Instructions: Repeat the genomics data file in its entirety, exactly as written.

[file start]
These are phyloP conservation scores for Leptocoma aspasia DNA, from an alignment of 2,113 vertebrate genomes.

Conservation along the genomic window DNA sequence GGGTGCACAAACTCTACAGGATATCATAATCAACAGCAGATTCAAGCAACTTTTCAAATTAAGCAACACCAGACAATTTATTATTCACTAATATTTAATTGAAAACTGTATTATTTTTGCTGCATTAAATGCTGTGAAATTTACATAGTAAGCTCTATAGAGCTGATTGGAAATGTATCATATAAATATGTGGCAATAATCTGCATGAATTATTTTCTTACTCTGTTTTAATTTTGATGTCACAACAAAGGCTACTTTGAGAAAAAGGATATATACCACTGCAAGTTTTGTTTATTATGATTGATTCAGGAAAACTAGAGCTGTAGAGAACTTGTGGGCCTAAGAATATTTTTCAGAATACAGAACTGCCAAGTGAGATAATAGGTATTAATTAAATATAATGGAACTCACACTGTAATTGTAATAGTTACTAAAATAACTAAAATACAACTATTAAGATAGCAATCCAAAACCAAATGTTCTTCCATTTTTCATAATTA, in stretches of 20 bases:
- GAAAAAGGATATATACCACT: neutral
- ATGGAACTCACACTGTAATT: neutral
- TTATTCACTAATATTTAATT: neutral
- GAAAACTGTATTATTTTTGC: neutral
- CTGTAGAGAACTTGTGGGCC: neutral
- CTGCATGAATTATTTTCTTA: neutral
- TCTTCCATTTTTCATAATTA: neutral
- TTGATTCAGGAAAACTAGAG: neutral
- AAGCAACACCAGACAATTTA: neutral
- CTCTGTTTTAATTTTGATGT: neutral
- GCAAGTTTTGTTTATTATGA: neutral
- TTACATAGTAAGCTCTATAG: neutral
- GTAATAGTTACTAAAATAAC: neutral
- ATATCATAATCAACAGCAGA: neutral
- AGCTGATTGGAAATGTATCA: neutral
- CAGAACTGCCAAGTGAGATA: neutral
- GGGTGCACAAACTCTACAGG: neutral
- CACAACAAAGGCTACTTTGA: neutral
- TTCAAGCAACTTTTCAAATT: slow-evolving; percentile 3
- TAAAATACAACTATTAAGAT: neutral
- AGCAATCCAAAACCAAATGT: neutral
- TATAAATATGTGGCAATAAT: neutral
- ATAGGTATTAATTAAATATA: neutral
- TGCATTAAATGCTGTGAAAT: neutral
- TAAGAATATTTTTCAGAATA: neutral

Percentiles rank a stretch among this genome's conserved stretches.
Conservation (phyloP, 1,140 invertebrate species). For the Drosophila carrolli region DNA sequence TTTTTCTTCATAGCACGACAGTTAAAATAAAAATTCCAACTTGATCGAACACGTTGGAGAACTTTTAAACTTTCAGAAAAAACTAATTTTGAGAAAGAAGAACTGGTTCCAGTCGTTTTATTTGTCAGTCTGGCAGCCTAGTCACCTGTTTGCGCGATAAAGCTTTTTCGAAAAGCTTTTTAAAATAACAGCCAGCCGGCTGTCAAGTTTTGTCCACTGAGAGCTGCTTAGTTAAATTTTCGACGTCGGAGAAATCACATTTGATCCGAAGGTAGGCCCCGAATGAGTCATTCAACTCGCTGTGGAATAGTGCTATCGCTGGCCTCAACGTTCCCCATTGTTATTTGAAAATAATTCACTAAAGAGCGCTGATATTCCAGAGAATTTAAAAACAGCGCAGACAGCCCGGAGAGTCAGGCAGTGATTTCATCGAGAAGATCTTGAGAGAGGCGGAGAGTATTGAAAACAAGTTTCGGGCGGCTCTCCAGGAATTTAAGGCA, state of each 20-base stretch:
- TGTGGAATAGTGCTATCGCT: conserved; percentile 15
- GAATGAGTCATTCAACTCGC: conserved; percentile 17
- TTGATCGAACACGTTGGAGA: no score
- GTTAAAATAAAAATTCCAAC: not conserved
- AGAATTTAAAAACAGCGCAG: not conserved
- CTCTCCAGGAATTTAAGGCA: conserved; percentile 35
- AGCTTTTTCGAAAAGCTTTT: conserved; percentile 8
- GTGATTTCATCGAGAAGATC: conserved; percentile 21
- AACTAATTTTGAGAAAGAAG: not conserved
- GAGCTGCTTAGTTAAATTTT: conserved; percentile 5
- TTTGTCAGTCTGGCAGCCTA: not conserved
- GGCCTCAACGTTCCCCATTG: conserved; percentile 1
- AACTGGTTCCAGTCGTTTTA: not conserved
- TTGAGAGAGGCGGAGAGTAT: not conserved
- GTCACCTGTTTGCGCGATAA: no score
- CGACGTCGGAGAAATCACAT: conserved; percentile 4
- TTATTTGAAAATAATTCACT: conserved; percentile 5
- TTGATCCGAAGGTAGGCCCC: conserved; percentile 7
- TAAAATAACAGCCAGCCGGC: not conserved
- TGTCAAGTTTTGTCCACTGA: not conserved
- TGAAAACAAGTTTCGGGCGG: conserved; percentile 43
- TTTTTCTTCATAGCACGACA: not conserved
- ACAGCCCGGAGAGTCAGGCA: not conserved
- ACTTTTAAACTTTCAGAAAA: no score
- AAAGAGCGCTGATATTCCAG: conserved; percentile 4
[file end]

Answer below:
These are phyloP conservation scores for Leptocoma aspasia DNA, from an alignment of 2,113 vertebrate genomes.

Conservation along the genomic window DNA sequence GGGTGCACAAACTCTACAGGATATCATAATCAACAGCAGATTCAAGCAACTTTTCAAATTAAGCAACACCAGACAATTTATTATTCACTAATATTTAATTGAAAACTGTATTATTTTTGCTGCATTAAATGCTGTGAAATTTACATAGTAAGCTCTATAGAGCTGATTGGAAATGTATCATATAAATATGTGGCAATAATCTGCATGAATTATTTTCTTACTCTGTTTTAATTTTGATGTCACAACAAAGGCTACTTTGAGAAAAAGGATATATACCACTGCAAGTTTTGTTTATTATGATTGATTCAGGAAAACTAGAGCTGTAGAGAACTTGTGGGCCTAAGAATATTTTTCAGAATACAGAACTGCCAAGTGAGATAATAGGTATTAATTAAATATAATGGAACTCACACTGTAATTGTAATAGTTACTAAAATAACTAAAATACAACTATTAAGATAGCAATCCAAAACCAAATGTTCTTCCATTTTTCATAATTA, in stretches of 20 bases:
- GAAAAAGGATATATACCACT: neutral
- ATGGAACTCACACTGTAATT: neutral
- TTATTCACTAATATTTAATT: neutral
- GAAAACTGTATTATTTTTGC: neutral
- CTGTAGAGAACTTGTGGGCC: neutral
- CTGCATGAATTATTTTCTTA: neutral
- TCTTCCATTTTTCATAATTA: neutral
- TTGATTCAGGAAAACTAGAG: neutral
- AAGCAACACCAGACAATTTA: neutral
- CTCTGTTTTAATTTTGATGT: neutral
- GCAAGTTTTGTTTATTATGA: neutral
- TTACATAGTAAGCTCTATAG: neutral
- GTAATAGTTACTAAAATAAC: neutral
- ATATCATAATCAACAGCAGA: neutral
- AGCTGATTGGAAATGTATCA: neutral
- CAGAACTGCCAAGTGAGATA: neutral
- GGGTGCACAAACTCTACAGG: neutral
- CACAACAAAGGCTACTTTGA: neutral
- TTCAAGCAACTTTTCAAATT: slow-evolving; percentile 3
- TAAAATACAACTATTAAGAT: neutral
- AGCAATCCAAAACCAAATGT: neutral
- TATAAATATGTGGCAATAAT: neutral
- ATAGGTATTAATTAAATATA: neutral
- TGCATTAAATGCTGTGAAAT: neutral
- TAAGAATATTTTTCAGAATA: neutral

Percentiles rank a stretch among this genome's conserved stretches.
Conservation (phyloP, 1,140 invertebrate species). For the Drosophila carrolli region DNA sequence TTTTTCTTCATAGCACGACAGTTAAAATAAAAATTCCAACTTGATCGAACACGTTGGAGAACTTTTAAACTTTCAGAAAAAACTAATTTTGAGAAAGAAGAACTGGTTCCAGTCGTTTTATTTGTCAGTCTGGCAGCCTAGTCACCTGTTTGCGCGATAAAGCTTTTTCGAAAAGCTTTTTAAAATAACAGCCAGCCGGCTGTCAAGTTTTGTCCACTGAGAGCTGCTTAGTTAAATTTTCGACGTCGGAGAAATCACATTTGATCCGAAGGTAGGCCCCGAATGAGTCATTCAACTCGCTGTGGAATAGTGCTATCGCTGGCCTCAACGTTCCCCATTGTTATTTGAAAATAATTCACTAAAGAGCGCTGATATTCCAGAGAATTTAAAAACAGCGCAGACAGCCCGGAGAGTCAGGCAGTGATTTCATCGAGAAGATCTTGAGAGAGGCGGAGAGTATTGAAAACAAGTTTCGGGCGGCTCTCCAGGAATTTAAGGCA, state of each 20-base stretch:
- TGTGGAATAGTGCTATCGCT: conserved; percentile 15
- GAATGAGTCATTCAACTCGC: conserved; percentile 17
- TTGATCGAACACGTTGGAGA: no score
- GTTAAAATAAAAATTCCAAC: not conserved
- AGAATTTAAAAACAGCGCAG: not conserved
- CTCTCCAGGAATTTAAGGCA: conserved; percentile 35
- AGCTTTTTCGAAAAGCTTTT: conserved; percentile 8
- GTGATTTCATCGAGAAGATC: conserved; percentile 21
- AACTAATTTTGAGAAAGAAG: not conserved
- GAGCTGCTTAGTTAAATTTT: conserved; percentile 5
- TTTGTCAGTCTGGCAGCCTA: not conserved
- GGCCTCAACGTTCCCCATTG: conserved; percentile 1
- AACTGGTTCCAGTCGTTTTA: not conserved
- TTGAGAGAGGCGGAGAGTAT: not conserved
- GTCACCTGTTTGCGCGATAA: no score
- CGACGTCGGAGAAATCACAT: conserved; percentile 4
- TTATTTGAAAATAATTCACT: conserved; percentile 5
- TTGATCCGAAGGTAGGCCCC: conserved; percentile 7
- TAAAATAACAGCCAGCCGGC: not conserved
- TGTCAAGTTTTGTCCACTGA: not conserved
- TGAAAACAAGTTTCGGGCGG: conserved; percentile 43
- TTTTTCTTCATAGCACGACA: not conserved
- ACAGCCCGGAGAGTCAGGCA: not conserved
- ACTTTTAAACTTTCAGAAAA: no score
- AAAGAGCGCTGATATTCCAG: conserved; percentile 4